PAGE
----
Initial trends, diplomats in Damascus say, already show headaches for Iran. One official who observed recent trade fairs and business expos in Damascus described Iranian companies as “picking up the scraps” compared with firms visiting from China, an economic powerhouse Syria is keen to woo.
Business inroads are important for Iran — first, to regain the estimated $6bn that Iranian officials say Syria owes them, but also because they are important to the soft power influence that Iran needs to develop longer-lasting influence and economic ties.
In neighbouring Iraq, Iran is already reaping the dividends of that strategy. Not only is Tehran often seen as more dominant there than Washington, its trade has skyrocketed: In 2008, trade with Iraq was at $2.3bn; by 2015, that had reached $6.2bn. “It will take Syria a long time to stand on its feet, unlike Iraq, which has many resources,” one Iranian businessman said. “For Iran, the priority is Iraq where we have competitive advantages.”
Ahmed Majidyar, a fellow for the Middle East Institute in Washington, says Iran’s goal is to make itself Syria’s largest trading partner. He points out how Iran has successfully set up branches of its Azad Islamic University in Iraq and across the region and now has plans to open branches in several Syrian cities. The university has already begun a small exchange programme for students from the University of Aleppo.
But the headway in cultural efforts could mean little if economic relations lag behind. Iran simply does not have the money on its own to launch its own big ventures. “What Iran has in Syria now cannot be exploited without investment,” one Iranian businessman said.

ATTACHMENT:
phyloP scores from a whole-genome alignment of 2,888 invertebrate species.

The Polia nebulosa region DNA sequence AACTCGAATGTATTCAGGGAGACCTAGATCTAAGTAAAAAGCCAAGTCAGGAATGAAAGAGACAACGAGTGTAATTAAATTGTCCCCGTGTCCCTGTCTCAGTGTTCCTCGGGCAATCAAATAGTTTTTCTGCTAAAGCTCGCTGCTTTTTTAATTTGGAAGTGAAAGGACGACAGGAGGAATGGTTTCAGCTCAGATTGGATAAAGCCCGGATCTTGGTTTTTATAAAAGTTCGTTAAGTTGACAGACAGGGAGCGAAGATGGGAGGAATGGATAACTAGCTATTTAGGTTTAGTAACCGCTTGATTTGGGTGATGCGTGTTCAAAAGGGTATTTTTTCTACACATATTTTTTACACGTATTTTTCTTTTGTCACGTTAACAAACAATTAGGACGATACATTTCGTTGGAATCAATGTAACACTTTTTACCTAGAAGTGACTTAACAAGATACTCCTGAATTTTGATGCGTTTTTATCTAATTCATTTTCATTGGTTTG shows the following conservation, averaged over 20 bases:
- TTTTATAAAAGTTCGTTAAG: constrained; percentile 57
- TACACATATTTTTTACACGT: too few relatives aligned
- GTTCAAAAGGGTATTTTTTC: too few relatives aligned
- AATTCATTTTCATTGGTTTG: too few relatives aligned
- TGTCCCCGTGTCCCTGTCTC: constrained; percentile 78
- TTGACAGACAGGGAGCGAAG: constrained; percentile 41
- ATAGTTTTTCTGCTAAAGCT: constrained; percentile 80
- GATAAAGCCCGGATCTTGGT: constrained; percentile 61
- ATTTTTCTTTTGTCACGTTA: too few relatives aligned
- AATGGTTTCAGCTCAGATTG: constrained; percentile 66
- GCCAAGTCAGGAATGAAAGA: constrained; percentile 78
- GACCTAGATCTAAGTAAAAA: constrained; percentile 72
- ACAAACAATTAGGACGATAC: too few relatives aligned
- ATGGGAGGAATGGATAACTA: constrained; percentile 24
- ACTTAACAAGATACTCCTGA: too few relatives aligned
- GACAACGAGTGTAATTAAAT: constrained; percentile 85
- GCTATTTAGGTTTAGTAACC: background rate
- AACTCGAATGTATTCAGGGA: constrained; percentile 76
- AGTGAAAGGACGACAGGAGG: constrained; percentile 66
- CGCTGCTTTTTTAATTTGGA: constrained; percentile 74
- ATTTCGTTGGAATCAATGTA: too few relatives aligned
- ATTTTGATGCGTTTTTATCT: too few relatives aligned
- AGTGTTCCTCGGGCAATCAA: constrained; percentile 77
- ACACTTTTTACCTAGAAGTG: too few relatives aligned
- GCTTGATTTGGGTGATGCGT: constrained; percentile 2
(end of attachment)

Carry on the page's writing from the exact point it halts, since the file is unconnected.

But private Iranian companies are reluctant to become involved, one person familiar with Iran’s business efforts in Syria said, because Tehran has allowed the IRGC and the companies affiliated with it to lead the effort.
“Their [IRGC] companies are not flexible, they are tainted with corruption because of a lack of transparency. They are not accountable and hence do not enjoy efficient management.” The IRGC may need to try to attract business partners from China or other Arab states to bring in the money needed, the person said.
Some problems are out of Iran’s hands: Syria’s black market economy has flourished amid the chaos, creating smuggling networks and warlords who will be keen to protect their profits from any outsiders.
Businessmen and diplomats in Damascus say regime officials and low-level bureaucrats have sought to gum up Iranian efforts by requesting more paperwork and further discussions.
“They feel like the Iranians want to meddle in everything, so it’s worth it for the Syrians to try to wait them out,” one diplomat said.
Despite its regional might, Tehran can do little to exert pressure, one Syrian businessman argued, given his country’s importance to Iran’s regional strategy: “What can the Iranians threaten us with? To withdraw? The Iranians are stuck with us — and the regime knows it.”
Additional reporting by Kathrin Hille and Asser Khattab
This post originally appeared on Financial Times